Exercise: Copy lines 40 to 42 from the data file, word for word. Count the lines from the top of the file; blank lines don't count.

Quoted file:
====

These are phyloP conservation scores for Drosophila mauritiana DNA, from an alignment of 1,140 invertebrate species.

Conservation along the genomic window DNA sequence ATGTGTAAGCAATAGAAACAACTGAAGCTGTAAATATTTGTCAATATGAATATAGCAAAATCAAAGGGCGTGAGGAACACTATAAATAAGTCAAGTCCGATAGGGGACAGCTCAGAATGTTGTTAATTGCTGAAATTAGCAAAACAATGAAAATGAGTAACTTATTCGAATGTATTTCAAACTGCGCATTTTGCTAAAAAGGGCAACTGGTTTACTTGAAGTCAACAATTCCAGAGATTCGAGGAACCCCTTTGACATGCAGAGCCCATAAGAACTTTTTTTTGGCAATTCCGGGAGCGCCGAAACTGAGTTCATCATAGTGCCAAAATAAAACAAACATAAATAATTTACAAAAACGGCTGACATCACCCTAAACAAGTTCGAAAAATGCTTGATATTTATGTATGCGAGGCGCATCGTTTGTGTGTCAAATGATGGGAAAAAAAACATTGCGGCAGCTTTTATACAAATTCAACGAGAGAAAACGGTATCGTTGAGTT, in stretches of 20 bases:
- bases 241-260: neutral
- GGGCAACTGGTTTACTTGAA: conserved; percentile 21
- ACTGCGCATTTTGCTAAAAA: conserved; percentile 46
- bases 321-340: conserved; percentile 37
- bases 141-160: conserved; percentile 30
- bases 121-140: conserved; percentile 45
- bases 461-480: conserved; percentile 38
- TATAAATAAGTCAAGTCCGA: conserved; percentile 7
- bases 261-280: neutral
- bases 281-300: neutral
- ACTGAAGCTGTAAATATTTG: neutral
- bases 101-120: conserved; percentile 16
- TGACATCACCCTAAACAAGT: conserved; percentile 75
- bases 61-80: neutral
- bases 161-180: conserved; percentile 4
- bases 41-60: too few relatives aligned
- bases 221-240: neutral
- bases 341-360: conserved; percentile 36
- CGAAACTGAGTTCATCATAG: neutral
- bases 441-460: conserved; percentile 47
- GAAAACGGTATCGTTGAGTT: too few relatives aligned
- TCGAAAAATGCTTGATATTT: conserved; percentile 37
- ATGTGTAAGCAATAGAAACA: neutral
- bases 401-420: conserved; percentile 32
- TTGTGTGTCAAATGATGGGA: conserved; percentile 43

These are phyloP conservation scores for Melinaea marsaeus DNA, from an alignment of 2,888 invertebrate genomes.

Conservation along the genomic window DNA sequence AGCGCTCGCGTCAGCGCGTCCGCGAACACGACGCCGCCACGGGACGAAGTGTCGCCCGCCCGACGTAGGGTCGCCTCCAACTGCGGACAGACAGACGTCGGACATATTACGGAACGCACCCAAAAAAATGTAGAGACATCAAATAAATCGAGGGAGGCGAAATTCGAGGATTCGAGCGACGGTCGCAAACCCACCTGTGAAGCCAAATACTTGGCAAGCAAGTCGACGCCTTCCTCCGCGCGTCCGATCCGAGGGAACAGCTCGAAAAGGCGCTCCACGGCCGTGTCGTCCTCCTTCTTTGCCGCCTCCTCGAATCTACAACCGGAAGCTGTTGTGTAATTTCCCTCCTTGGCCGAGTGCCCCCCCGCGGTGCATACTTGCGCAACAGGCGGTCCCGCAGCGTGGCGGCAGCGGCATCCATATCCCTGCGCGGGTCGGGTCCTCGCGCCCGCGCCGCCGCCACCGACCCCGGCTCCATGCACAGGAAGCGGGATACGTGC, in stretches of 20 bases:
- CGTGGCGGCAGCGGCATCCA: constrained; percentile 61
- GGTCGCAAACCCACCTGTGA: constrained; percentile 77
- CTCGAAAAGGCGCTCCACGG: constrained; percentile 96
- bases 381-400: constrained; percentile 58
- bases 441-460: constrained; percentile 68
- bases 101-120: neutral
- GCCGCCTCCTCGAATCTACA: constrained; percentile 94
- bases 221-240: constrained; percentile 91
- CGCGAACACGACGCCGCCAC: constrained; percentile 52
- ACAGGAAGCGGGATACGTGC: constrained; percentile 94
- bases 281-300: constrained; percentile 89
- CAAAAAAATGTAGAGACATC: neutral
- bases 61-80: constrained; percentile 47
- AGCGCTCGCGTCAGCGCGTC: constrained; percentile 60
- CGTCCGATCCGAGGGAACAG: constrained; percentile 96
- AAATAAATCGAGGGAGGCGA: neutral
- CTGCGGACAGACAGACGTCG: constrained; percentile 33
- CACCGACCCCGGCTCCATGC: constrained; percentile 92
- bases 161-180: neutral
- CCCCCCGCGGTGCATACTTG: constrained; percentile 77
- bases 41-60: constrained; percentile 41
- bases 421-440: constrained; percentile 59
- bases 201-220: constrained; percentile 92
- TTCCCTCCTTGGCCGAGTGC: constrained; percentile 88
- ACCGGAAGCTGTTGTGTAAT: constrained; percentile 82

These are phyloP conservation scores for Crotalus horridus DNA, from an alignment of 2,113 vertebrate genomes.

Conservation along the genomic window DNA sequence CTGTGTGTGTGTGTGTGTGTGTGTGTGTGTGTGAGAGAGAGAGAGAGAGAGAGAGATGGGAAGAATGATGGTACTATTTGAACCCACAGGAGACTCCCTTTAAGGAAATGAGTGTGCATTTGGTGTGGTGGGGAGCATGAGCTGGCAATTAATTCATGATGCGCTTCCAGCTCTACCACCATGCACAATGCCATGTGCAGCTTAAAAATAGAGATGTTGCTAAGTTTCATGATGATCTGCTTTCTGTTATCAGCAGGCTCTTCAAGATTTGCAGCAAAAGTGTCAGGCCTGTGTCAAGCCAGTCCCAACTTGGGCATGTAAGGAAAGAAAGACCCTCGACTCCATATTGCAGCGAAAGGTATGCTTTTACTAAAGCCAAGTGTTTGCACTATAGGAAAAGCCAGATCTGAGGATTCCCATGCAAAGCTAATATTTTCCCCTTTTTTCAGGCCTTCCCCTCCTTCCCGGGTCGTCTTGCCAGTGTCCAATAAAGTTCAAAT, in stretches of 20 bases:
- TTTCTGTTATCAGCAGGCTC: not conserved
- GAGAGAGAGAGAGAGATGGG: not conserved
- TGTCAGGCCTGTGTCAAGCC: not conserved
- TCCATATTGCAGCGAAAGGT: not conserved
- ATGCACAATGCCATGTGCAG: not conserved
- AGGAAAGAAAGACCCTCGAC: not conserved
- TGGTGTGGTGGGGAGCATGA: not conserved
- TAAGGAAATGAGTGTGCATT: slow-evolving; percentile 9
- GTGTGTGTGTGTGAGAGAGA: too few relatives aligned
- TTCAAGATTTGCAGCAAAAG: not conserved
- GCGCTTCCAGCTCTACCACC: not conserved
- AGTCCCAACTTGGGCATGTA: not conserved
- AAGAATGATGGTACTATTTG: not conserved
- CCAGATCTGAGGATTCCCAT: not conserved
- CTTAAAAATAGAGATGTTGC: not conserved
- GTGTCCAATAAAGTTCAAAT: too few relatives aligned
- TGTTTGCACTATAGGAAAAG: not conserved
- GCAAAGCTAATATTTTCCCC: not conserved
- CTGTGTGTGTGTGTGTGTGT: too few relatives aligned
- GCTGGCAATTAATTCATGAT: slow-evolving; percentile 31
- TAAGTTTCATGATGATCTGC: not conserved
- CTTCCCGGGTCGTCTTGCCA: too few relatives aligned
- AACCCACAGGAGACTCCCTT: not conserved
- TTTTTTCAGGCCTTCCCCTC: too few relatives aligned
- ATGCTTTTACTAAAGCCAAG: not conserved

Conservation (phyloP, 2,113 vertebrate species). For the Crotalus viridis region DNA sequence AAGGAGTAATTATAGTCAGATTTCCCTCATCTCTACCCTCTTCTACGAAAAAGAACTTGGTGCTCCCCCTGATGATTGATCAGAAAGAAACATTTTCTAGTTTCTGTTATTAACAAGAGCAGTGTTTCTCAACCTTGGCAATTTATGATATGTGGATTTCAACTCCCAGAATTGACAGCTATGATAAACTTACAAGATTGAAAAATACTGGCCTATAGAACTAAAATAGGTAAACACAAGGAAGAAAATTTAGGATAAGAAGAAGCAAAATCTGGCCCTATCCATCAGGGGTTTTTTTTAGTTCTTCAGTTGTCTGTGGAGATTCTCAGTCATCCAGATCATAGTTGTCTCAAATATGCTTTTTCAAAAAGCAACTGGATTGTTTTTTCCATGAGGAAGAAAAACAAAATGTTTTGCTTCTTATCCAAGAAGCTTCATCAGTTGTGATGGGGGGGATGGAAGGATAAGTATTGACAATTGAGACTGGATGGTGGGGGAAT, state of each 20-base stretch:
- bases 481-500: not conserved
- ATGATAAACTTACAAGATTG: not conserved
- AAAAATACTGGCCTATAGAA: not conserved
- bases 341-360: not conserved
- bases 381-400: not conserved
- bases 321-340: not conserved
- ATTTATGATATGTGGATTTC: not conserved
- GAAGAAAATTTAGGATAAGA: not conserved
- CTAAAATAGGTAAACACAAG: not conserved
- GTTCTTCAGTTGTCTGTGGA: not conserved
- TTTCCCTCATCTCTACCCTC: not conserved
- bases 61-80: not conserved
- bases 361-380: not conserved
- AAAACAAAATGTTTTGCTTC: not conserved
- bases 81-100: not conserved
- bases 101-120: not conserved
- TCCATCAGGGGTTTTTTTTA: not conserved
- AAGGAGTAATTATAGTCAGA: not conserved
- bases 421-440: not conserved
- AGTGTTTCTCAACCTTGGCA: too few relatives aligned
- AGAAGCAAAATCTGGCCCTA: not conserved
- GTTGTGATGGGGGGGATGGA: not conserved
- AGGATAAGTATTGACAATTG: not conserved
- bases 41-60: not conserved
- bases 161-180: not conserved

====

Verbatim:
- bases 281-300: constrained; percentile 89
- CAAAAAAATGTAGAGACATC: neutral
- bases 61-80: constrained; percentile 47